As true believers all hope, “Messiah” delivers. Vet photog William Klein gets a handle on Handel by grafting the ridiculous (all manner of slyly lensed evangelical mischief in France, Spain, Moscow, New York, Detroit, Houston, Dallas, Las Vegas and California) onto the sublime (a gifted collection of musicians and soloists performing Handel’s work in a studio). Fests are a foregone conclusion, and enterprising distribs could book this as one would a concert series.
There was no Las Vegas and no “Bodybuilders for Christ” when the composer wrote his lush oratorio in 1741, but the snippets of the King James Bible that librettist Charles Jennens spliced to the music seem prescient and custom-made for most of Klein’s often snide, sometimes majestic imagery.
Venture is divided into three segments — Nativity, Passion, Resurrection — each heralded by Klein’s bold mix ‘n’ match use of typefaces on title cards, followed by the text of the particular lyric being sung. Film’s loosely thematic but essentially plotless melding of music and visuals, and many of the techniques of juxtaposition, are familiar from Godfrey Reggio’s “Koyaanisqatsi” and “Powaqqatsi,” and Ron Fricke’s more recent “Baraka.”
But Klein’s humor and irony leave a distinctive stamp on the form. He’s not trying to alert the world to its unholistic ways; rather, he thrives on them. After spotting an intense young man who looks exactly like the oft-depicted Jesus, Klein asks him to stand stock still on the corner of Fifth Avenue and 57 th Street in Manhattan. If you’ve ever wondered whether Jesus would be heeded if he showed up today, the answer — indifference to a power of 10 — is here.
Be it the Gospel Hands Car Wash admonishing customers to put their faith in Jesus, an arresting sequence in which a woman has an elaborate biblical scene tattooed on her belly or the undeniable power in the careworn faces of babushka-wearing women lighting candles in Moscow on Easter Sunday, Klein seems both baffled and amused that so many people could be suckered in by the Bible. Helmer puts his faith in Handel, and in a primarily American willingness to appear on film whatever the project’s destination.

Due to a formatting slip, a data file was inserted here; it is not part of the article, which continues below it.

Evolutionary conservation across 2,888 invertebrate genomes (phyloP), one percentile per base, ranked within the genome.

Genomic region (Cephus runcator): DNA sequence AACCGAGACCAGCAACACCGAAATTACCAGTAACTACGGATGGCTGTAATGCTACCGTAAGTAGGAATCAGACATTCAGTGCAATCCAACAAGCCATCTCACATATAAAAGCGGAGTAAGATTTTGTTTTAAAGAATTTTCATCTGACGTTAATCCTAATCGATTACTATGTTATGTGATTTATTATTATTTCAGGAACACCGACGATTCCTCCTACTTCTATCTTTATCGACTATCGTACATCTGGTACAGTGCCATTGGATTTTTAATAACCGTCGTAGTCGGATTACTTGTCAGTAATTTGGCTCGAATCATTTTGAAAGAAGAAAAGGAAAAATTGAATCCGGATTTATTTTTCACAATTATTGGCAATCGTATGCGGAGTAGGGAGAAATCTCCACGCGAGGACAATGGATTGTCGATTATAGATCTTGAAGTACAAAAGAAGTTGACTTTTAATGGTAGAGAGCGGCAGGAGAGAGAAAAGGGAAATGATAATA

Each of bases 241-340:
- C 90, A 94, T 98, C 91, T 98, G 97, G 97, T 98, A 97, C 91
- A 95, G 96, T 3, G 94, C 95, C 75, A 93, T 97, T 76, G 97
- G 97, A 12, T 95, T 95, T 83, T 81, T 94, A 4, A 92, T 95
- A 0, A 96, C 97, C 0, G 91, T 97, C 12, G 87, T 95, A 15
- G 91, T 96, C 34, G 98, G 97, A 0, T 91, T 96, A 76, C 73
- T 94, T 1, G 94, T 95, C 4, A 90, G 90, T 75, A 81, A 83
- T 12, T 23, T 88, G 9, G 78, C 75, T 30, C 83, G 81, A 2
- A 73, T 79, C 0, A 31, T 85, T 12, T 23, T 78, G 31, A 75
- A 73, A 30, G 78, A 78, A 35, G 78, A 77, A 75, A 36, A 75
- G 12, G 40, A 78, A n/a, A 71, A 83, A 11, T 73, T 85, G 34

In literal counterpoint to the top-notch musicians directed by Baroque master Marc Minkowski, Klein tracks down amateur choirs across the U.S. and captures their scrappy-to-rousing approaches to the oratorio. Groups range from the Lavender Light Gay & Lesbian Interracial Choir, whose jubilant participants sing under umbrellas in Times Square by night, to uniformed police officers on the roof of a Dallas garage with their squad cars profiled against the skyline and their conductor packing a pistol alongside his baton.
Klein’s bracing choices suggest that God was on an extended coffee break throughout the 20th century and that most of Christ’s contemporary followers are out to lunch. For every local yokel wearing a “God Bless America” T-shirt, there’s news footage of angry foreigners stomping on or setting fire to an American flag in protest. Casino denizens mindlessly playing the slots or cheering a jackpot are counterbalanced by hollow-eyed refugees and grisly footage of war atrocities and traffic accidents.
The music is accessible and exquisitely performed, the accompanying imagery sometimes merely interesting, occasionally eye-popping. Result is undeniably a hodgepodge, but the music serves as cosmic glue, binding expressions of beatitude at revival meetings with the rapture on the face of a soloist so invested in her text it’s scary.